Mathematisch-Naturwissenschaftliche Fakultät

Institut für Atmosphärenphysik

Fachgebiet: Atmosphärenphysik

Betreuer: Prof. Dr. Markus Rapp

Diplom Physikerin Irina Strelnikova
(e-mail: )

Mesospheric aerosol particles: Evidence from rocket and radar techniques

Every day, the Earth’s atmosphere is hit by ~50 tons of meteoric material witch vaporizes between ~70 and 100 km. This evaporated material forms metal layers in the upper mesosphere and can recondense forming solid nanometer-scale meteor smoke particles (MSP). Under conditions of the polar summer mesopause MSP are thought to act as nuclei for ice particles which are observed as noctilucent clouds (NLC) and polar mesosphere summer echoes (PMSE).

In this work two new techniques for aerosol measurements in the mesosphere were developed and successfully applied. The first method employs a new rocket-borne instrument for in situ measurements and the second is a radar technique for ground-based remote soundings.

The rocket-borne instrument is a combination of a Faraday-Cup and a xenon-flashlamp for active photoionization of the aerosols. The measurements with this instrument delivered the first experimental confirmation for the existence of MSPs in the entire mesosphere as it was previously only predicted by models. This new instrument was also applied for measurements of ice particles and yielded the first direct in situ data of mesospheric ice volume densities at unprecedented height resolution. It also allows to measure both MSP and ice particles simultaneously.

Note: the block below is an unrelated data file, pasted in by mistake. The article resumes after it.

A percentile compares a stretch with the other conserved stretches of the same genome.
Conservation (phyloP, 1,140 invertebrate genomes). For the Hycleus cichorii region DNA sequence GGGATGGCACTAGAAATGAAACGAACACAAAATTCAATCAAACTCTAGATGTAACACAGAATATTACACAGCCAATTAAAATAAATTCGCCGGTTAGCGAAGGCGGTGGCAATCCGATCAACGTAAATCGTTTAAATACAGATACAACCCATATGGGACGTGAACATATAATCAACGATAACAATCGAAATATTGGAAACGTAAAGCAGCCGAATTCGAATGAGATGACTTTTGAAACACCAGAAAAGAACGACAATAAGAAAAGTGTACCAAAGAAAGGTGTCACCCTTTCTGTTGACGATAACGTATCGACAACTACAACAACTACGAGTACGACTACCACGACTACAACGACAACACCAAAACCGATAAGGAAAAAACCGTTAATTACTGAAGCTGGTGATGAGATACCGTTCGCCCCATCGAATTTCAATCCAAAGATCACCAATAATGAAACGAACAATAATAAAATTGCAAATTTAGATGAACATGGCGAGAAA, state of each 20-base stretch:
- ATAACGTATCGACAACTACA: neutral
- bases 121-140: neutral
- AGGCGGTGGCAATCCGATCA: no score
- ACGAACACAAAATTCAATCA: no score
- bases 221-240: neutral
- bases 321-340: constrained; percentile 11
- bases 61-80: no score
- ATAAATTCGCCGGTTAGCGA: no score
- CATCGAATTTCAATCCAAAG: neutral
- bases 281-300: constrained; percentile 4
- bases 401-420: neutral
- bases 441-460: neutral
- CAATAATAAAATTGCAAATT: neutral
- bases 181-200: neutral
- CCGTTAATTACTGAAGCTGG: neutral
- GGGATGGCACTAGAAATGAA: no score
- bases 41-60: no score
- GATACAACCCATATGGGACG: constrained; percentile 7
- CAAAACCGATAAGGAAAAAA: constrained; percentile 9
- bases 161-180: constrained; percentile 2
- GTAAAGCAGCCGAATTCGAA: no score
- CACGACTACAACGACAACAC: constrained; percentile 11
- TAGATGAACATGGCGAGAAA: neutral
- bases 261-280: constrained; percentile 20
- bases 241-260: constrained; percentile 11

Using powerful incoherent scatter radars it was further demonstrated that MSP can in fact be observed from the ground making use of the spectral characteristics of observed signals. Corresponding measurements constitute the first ground based detection of MSP and hence open a new observing window for the study of these particles. This new technique allows the derivation of mean radii and number densities of the aerosols particles. Application of this method to measurements with the Arecibo incoherent scatter radar in Puerto Rico yields good agreement with experimental data obtained by rocket techniques and with model results.

Finally, the current standard theory of PMSE was confirmed by two new and independent radar experiments.